Our citizens meet together and talk in whispers of these enormities, being afraid to offend and wondering what will come next. We appeal to the proper authorities for mercy and protection, and at the same time we have to request that our names shall not be exposed in connection with this movement for amelioration, for we are in the hands of unscrupulous men, who, we believe, would take our lives for our temerity, as they often threaten to do if we expose them or complain. If there is not a change soon to our advantage and to the advantage of decency and morality we shall be compelled to leave the State. We have forborne to trouble you in this matter before, hoping that General Thayer himself would wake up to a sense of the sinfulness of such conduct as we protest against, but we have lost all hope in him. It is the firm belief of all people here, so far as we can judge--and there is no doubt as to the sentiment of the people--that so long as these Kansas regiments remain here it will be impossible for any commander to create a much better state of things. The soldiers are too far demoralized, and the truth is that they have learned too much from many of their officers. There is one other thing, Your Excellency, that is of great importance to us. Nearly 100 men (our best men), to be increased to upward of 200, have signed a paper agreeing to form a colony in the bottom near Van Buren for agricultural purposes the present year, provided they can obtain adequate assurances of protection against the wickedness of these soldiers and others. They feel that they can protect themselves against rebel marauders if the powers that be will allow them to bear arms in self-defense. They think they can furnish their own families in this way, and perhaps to some extent a supply for Government troops also, in corn, forage, &c. So earnest do they feel in this matter that they sent a committee to wait on General Thayer, at Fort Smith, to ask his approval of their plan, but he gave them no encouragement whatever. Last year he (General Thayer) recommended our farmers to purchase broken-down Government horses wherewith to replace those they had previously lost, and to tend their crops. The farmers acted upon his recommendation, but in every instance these horses also were taken from them so soon as they got in condition for service; nor was it possible to reclaim them. Every possible obstacle and device is thrown in the way of a man's reclaiming and getting back his property, and it is now utterly impossible to do it in any instance. We earnestly entreat Your Excellency, we implore you, to take immediate measures for our relief and for the relief of our suffering families and for obtaining authority from General Reynolds for us to colonize in the manner proposed, and that we may be protected from bad men of the Army of the Frontier, and to be allowed to bear arms for our own protection against all marauders and plotters against our property, our peace and security, and as in duty bound we will ever pray.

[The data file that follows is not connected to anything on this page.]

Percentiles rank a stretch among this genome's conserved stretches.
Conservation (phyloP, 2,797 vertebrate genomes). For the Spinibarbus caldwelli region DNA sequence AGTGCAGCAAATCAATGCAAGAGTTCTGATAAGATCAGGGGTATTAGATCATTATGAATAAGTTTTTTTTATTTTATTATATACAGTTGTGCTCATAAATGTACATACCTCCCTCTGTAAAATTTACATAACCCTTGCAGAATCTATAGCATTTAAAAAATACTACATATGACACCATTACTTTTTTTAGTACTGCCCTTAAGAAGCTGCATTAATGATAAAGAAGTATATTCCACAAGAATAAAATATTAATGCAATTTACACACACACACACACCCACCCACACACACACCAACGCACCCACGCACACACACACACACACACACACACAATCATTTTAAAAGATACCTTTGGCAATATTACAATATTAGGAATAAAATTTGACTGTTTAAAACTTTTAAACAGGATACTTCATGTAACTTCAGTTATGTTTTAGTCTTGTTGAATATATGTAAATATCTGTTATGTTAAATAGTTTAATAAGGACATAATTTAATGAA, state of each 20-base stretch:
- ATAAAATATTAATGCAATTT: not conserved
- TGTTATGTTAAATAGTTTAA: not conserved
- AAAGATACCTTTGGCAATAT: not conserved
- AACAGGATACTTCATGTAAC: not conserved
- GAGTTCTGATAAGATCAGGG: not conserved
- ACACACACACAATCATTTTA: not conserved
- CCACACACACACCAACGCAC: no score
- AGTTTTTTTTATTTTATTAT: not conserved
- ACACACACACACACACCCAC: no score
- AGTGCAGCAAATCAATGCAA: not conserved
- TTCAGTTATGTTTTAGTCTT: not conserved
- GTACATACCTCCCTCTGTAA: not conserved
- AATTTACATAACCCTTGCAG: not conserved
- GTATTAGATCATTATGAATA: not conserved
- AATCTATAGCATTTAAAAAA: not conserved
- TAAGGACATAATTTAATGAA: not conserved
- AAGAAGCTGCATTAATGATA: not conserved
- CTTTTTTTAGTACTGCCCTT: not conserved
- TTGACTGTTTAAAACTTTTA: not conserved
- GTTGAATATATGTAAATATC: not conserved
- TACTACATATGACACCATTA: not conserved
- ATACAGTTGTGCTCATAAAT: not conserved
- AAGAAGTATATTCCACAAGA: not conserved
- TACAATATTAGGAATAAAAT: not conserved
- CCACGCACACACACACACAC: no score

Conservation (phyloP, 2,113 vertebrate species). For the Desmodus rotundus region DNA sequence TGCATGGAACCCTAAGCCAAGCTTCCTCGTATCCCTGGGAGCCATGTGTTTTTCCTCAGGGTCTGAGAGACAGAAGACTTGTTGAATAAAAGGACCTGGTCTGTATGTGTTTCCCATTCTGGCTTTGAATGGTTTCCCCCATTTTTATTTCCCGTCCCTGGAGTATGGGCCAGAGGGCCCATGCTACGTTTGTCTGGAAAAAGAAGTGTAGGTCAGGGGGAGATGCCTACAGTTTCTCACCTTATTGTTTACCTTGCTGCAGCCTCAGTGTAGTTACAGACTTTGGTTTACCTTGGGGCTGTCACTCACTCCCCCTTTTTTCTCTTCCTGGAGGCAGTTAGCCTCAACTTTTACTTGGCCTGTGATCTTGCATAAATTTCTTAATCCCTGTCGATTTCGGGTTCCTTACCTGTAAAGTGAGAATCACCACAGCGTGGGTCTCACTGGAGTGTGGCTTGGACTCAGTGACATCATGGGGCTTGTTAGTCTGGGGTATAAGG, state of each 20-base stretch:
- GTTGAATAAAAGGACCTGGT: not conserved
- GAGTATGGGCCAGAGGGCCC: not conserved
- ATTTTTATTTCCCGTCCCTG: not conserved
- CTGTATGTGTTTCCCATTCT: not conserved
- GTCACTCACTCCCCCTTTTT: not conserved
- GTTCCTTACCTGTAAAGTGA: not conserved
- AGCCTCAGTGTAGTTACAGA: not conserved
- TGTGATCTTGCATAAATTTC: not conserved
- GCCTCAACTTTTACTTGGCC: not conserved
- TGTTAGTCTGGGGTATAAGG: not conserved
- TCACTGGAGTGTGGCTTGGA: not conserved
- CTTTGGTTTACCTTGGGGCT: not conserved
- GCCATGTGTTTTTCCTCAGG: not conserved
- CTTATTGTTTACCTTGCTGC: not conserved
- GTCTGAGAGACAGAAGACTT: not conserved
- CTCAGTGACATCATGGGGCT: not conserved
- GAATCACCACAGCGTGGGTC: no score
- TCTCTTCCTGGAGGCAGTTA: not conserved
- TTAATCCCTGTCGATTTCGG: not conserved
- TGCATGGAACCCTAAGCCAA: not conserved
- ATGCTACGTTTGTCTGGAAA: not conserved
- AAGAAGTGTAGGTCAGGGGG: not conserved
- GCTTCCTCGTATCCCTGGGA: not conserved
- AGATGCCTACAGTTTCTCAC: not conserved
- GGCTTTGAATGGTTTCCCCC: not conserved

We are, governor, your fellow-citizens and obedient servants,

 A. O'BRYAN,

 WM. F. OWENS,

Committee on the part of the Citizens.

P. S.--We respectfully ask that we be permitted to purchase from Government a few commissary supplies till our crops are matured. We can pay for them.